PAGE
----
Those who have been victimized know all too well the pain and suffering associated with the actions of criminals that work hard to take what is not theirs. No longer is the word "hacker" synonymous with young children looking for a new challenge, but rather grownup adults who seek to steal as much money as possible, or to steal critical data in order to blackmail or gain some political or business advantage.
This reminds me of a situation I encountered many years ago where my grandson received a $1,200 check in the mail for two small mobile speakers he had advertised on Craigslist for $100. The letter, neatly typed out on a blank piece of paper, instructed him to cash the check, take an extra $100 and to wire them the balance of the cash. What these kinds of scammers are looking for are greedy fools willing to do this no matter if it's right or not. In a word, people who ask no questions but are quite willing to participate in a crime they don't know anything about.
I told him not to send the speakers, but rather to give me the check, which I took to the local FBI office. I met with one of the agents who told me to keep the check, to report it to the IC3 (Internet Crime Complaint Center) and they would take care of it. He confided that this portion of the agency was very busy and he doubted anything would come out of the complaint as it's happening all the time and there is so much of it that the FBI probably wouldn't follow through. He was correct as far as I can tell because I was never contacted and never asked for the check.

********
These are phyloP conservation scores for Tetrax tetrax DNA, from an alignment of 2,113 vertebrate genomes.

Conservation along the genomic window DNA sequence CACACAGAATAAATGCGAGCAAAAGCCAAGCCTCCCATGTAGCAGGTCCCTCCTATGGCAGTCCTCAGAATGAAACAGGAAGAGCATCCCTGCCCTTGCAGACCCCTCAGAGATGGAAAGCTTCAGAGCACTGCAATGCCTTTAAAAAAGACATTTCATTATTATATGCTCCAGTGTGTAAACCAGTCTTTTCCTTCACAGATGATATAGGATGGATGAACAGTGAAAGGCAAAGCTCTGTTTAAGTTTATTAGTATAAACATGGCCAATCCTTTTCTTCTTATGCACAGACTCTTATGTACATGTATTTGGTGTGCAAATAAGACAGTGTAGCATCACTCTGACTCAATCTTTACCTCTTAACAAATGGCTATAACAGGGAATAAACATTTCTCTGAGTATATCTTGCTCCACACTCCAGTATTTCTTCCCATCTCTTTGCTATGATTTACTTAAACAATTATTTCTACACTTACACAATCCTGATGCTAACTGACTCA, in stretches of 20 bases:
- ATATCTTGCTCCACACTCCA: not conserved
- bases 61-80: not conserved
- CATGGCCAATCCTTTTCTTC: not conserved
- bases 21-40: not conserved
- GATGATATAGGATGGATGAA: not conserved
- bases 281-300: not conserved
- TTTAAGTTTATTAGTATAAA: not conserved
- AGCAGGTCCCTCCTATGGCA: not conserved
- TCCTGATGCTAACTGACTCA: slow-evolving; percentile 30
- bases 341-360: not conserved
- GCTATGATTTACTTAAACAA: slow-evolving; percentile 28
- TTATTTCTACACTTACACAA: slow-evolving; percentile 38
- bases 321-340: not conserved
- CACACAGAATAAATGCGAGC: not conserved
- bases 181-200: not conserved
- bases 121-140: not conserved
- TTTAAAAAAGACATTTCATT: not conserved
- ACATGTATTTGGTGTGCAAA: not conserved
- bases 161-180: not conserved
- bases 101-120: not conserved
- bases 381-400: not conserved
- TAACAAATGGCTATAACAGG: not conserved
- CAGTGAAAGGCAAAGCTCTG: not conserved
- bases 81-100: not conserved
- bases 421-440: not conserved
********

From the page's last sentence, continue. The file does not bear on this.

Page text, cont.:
One thing is for sure, I did not allow my grandson to cash it.
Here we are, almost 15 years later, and the fish that the FBI has to fry is even more shocking.
In 2013, the IC3 received 262,813 consumer complaints with an adjusted dollar loss of $781,841,611, which is a 48.8 percent increase in reported losses since 2012 ($581,441,110). The IC3 continues its efforts to inform the general public about online scams by publishing public service announcements and providing tips for Internet consumers. (click here)
Today, @ESC_LLC presents two informative cyber security videos, the one on International hacking and a discussion regarding those who are in the fight and what made them decide to enter the cyber security industry.
Here they are.
If you or the company or organization you work for have been victimized through an Internet scam or hacking situation, you can report it to the FBI's IC3 group. To do that, Click Here.
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Allan B. Colombo
ESC Director of Social Media and Web Assets
Senior Design Specialist with TpromoCom of Columbus, Ohio.